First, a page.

While Uber has taken steps to make sure these incidents don't repeat themselves, sexual harassment does not work like bankruptcy, said Phil Bezanson, white collar partner at Bracewell.

"Just because they are doing their best going forward, doesn't erase liability for things they have done in the past," Bezanson said. He said potential litigants may feel emboldened to file a lawsuit after seeing the results of the investigation.

"I do a lot of harassment training for companies," said Kate Bischoff of tHRive Law & Consulting. "Sometimes after that training, the HR department gets complaints, people saying, 'I didn't want to stick my neck out, but now I know that it's a big deal.' I don't know if litigation comes out of that .... We might see more come out of Uber."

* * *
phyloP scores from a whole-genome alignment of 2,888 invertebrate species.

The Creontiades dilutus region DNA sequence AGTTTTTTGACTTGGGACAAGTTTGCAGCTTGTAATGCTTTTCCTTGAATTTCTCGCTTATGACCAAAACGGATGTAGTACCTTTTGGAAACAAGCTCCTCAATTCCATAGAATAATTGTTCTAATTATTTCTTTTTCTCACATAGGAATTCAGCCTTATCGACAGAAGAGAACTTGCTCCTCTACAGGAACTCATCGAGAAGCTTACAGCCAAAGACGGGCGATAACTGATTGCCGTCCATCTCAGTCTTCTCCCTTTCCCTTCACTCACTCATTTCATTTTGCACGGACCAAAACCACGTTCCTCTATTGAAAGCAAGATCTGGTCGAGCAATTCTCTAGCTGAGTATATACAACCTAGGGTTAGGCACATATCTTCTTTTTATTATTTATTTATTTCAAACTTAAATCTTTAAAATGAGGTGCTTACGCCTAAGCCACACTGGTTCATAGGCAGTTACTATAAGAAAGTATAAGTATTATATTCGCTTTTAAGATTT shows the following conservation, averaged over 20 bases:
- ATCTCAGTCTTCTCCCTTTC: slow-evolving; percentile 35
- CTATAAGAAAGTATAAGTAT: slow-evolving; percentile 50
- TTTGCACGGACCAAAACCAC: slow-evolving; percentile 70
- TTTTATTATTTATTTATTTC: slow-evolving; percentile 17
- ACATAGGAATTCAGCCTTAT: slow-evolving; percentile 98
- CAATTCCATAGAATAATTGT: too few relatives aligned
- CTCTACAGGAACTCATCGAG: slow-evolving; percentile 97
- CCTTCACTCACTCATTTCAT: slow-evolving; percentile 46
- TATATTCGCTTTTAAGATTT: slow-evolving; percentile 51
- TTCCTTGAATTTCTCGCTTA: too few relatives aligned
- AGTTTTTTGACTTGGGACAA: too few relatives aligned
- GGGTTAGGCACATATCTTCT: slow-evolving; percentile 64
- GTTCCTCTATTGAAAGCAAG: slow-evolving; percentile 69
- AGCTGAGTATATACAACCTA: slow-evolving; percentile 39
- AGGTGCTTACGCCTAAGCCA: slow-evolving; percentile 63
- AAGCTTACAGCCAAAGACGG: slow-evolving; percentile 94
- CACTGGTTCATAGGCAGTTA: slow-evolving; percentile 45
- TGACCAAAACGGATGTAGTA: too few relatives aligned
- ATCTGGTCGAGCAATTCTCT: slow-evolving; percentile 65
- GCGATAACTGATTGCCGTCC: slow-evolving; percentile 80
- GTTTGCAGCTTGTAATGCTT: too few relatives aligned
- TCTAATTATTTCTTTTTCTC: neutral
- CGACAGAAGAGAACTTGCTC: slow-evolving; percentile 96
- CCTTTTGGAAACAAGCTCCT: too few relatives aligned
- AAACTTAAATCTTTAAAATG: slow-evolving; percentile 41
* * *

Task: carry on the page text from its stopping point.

Bischoff said a lot depends on meeting various statutes of limitation, both at the state level and at the federal level under Title VII and the U.S. Equal Employment Opportunity Commission. Other factors are whether the company took "timely and appropriate action" on the claims, and whether the interactions were between co-workers or with managers. There's also the option for "commissioners charge," a different way of handling such cases.

It gets even more complicated when one considers arbitration agreements — a very common way for employers to keep legal matters private — and a release of claims that employees may sign when they resign, freeing their former employer from legal responsibility.